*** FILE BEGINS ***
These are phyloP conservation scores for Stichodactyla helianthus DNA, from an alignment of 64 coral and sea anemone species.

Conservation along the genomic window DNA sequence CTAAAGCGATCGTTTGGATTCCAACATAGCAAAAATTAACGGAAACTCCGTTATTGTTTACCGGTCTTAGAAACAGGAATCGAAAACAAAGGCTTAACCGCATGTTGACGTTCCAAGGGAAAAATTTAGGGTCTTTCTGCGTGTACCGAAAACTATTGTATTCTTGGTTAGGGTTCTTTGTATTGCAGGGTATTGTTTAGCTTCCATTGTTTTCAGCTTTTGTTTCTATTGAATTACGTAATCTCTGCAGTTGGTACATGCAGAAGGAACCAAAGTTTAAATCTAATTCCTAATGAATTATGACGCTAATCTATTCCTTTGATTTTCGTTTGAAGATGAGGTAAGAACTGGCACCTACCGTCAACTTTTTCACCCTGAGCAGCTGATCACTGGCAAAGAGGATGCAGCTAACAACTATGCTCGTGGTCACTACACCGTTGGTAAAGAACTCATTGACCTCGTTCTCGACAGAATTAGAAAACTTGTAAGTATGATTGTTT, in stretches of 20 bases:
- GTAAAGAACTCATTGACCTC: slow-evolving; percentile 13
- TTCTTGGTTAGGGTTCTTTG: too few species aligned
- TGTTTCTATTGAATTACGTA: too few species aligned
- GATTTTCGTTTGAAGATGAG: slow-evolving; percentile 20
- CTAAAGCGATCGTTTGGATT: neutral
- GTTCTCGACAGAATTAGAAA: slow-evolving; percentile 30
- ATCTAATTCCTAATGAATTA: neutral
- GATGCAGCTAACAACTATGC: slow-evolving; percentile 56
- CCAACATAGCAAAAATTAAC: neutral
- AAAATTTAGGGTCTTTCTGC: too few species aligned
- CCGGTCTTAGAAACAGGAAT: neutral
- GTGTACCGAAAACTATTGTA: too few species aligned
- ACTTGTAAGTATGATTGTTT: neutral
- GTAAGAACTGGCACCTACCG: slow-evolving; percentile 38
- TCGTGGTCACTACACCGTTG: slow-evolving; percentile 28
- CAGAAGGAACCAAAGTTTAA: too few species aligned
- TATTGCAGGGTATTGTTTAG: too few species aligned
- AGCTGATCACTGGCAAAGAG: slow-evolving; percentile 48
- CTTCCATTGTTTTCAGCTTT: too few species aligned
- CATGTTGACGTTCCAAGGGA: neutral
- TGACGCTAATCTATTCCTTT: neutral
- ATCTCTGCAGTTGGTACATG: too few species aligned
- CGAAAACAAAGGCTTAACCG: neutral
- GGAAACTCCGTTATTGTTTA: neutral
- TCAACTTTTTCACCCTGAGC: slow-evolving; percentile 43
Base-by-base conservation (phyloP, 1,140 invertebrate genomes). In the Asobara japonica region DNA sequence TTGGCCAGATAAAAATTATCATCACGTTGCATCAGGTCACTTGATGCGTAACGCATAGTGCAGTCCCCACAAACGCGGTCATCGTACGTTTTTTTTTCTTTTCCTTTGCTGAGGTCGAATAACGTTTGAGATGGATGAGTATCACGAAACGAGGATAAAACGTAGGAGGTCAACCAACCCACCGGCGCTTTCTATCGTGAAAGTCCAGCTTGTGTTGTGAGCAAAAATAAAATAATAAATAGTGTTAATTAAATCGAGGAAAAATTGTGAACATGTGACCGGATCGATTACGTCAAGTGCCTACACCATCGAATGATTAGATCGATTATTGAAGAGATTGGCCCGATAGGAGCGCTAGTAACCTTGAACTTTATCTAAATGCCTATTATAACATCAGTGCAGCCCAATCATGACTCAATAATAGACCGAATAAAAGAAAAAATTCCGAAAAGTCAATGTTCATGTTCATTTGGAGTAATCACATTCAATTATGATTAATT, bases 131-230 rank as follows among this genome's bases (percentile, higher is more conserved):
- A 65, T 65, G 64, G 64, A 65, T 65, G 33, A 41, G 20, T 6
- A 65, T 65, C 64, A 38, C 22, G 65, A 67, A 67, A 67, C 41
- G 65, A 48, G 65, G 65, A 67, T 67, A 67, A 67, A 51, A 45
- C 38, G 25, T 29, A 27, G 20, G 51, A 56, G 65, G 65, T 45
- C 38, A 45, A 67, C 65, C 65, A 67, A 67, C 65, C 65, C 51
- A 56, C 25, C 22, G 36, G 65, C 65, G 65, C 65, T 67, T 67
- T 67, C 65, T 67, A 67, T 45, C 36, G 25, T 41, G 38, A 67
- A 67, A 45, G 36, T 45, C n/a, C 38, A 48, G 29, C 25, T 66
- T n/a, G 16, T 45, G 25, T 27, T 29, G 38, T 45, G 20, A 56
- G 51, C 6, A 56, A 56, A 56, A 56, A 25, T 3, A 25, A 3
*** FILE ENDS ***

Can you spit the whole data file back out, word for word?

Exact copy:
These are phyloP conservation scores for Stichodactyla helianthus DNA, from an alignment of 64 coral and sea anemone species.

Conservation along the genomic window DNA sequence CTAAAGCGATCGTTTGGATTCCAACATAGCAAAAATTAACGGAAACTCCGTTATTGTTTACCGGTCTTAGAAACAGGAATCGAAAACAAAGGCTTAACCGCATGTTGACGTTCCAAGGGAAAAATTTAGGGTCTTTCTGCGTGTACCGAAAACTATTGTATTCTTGGTTAGGGTTCTTTGTATTGCAGGGTATTGTTTAGCTTCCATTGTTTTCAGCTTTTGTTTCTATTGAATTACGTAATCTCTGCAGTTGGTACATGCAGAAGGAACCAAAGTTTAAATCTAATTCCTAATGAATTATGACGCTAATCTATTCCTTTGATTTTCGTTTGAAGATGAGGTAAGAACTGGCACCTACCGTCAACTTTTTCACCCTGAGCAGCTGATCACTGGCAAAGAGGATGCAGCTAACAACTATGCTCGTGGTCACTACACCGTTGGTAAAGAACTCATTGACCTCGTTCTCGACAGAATTAGAAAACTTGTAAGTATGATTGTTT, in stretches of 20 bases:
- GTAAAGAACTCATTGACCTC: slow-evolving; percentile 13
- TTCTTGGTTAGGGTTCTTTG: too few species aligned
- TGTTTCTATTGAATTACGTA: too few species aligned
- GATTTTCGTTTGAAGATGAG: slow-evolving; percentile 20
- CTAAAGCGATCGTTTGGATT: neutral
- GTTCTCGACAGAATTAGAAA: slow-evolving; percentile 30
- ATCTAATTCCTAATGAATTA: neutral
- GATGCAGCTAACAACTATGC: slow-evolving; percentile 56
- CCAACATAGCAAAAATTAAC: neutral
- AAAATTTAGGGTCTTTCTGC: too few species aligned
- CCGGTCTTAGAAACAGGAAT: neutral
- GTGTACCGAAAACTATTGTA: too few species aligned
- ACTTGTAAGTATGATTGTTT: neutral
- GTAAGAACTGGCACCTACCG: slow-evolving; percentile 38
- TCGTGGTCACTACACCGTTG: slow-evolving; percentile 28
- CAGAAGGAACCAAAGTTTAA: too few species aligned
- TATTGCAGGGTATTGTTTAG: too few species aligned
- AGCTGATCACTGGCAAAGAG: slow-evolving; percentile 48
- CTTCCATTGTTTTCAGCTTT: too few species aligned
- CATGTTGACGTTCCAAGGGA: neutral
- TGACGCTAATCTATTCCTTT: neutral
- ATCTCTGCAGTTGGTACATG: too few species aligned
- CGAAAACAAAGGCTTAACCG: neutral
- GGAAACTCCGTTATTGTTTA: neutral
- TCAACTTTTTCACCCTGAGC: slow-evolving; percentile 43
Base-by-base conservation (phyloP, 1,140 invertebrate genomes). In the Asobara japonica region DNA sequence TTGGCCAGATAAAAATTATCATCACGTTGCATCAGGTCACTTGATGCGTAACGCATAGTGCAGTCCCCACAAACGCGGTCATCGTACGTTTTTTTTTCTTTTCCTTTGCTGAGGTCGAATAACGTTTGAGATGGATGAGTATCACGAAACGAGGATAAAACGTAGGAGGTCAACCAACCCACCGGCGCTTTCTATCGTGAAAGTCCAGCTTGTGTTGTGAGCAAAAATAAAATAATAAATAGTGTTAATTAAATCGAGGAAAAATTGTGAACATGTGACCGGATCGATTACGTCAAGTGCCTACACCATCGAATGATTAGATCGATTATTGAAGAGATTGGCCCGATAGGAGCGCTAGTAACCTTGAACTTTATCTAAATGCCTATTATAACATCAGTGCAGCCCAATCATGACTCAATAATAGACCGAATAAAAGAAAAAATTCCGAAAAGTCAATGTTCATGTTCATTTGGAGTAATCACATTCAATTATGATTAATT, bases 131-230 rank as follows among this genome's bases (percentile, higher is more conserved):
- A 65, T 65, G 64, G 64, A 65, T 65, G 33, A 41, G 20, T 6
- A 65, T 65, C 64, A 38, C 22, G 65, A 67, A 67, A 67, C 41
- G 65, A 48, G 65, G 65, A 67, T 67, A 67, A 67, A 51, A 45
- C 38, G 25, T 29, A 27, G 20, G 51, A 56, G 65, G 65, T 45
- C 38, A 45, A 67, C 65, C 65, A 67, A 67, C 65, C 65, C 51
- A 56, C 25, C 22, G 36, G 65, C 65, G 65, C 65, T 67, T 67
- T 67, C 65, T 67, A 67, T 45, C 36, G 25, T 41, G 38, A 67
- A 67, A 45, G 36, T 45, C n/a, C 38, A 48, G 29, C 25, T 66
- T n/a, G 16, T 45, G 25, T 27, T 29, G 38, T 45, G 20, A 56
- G 51, C 6, A 56, A 56, A 56, A 56, A 25, T 3, A 25, A 3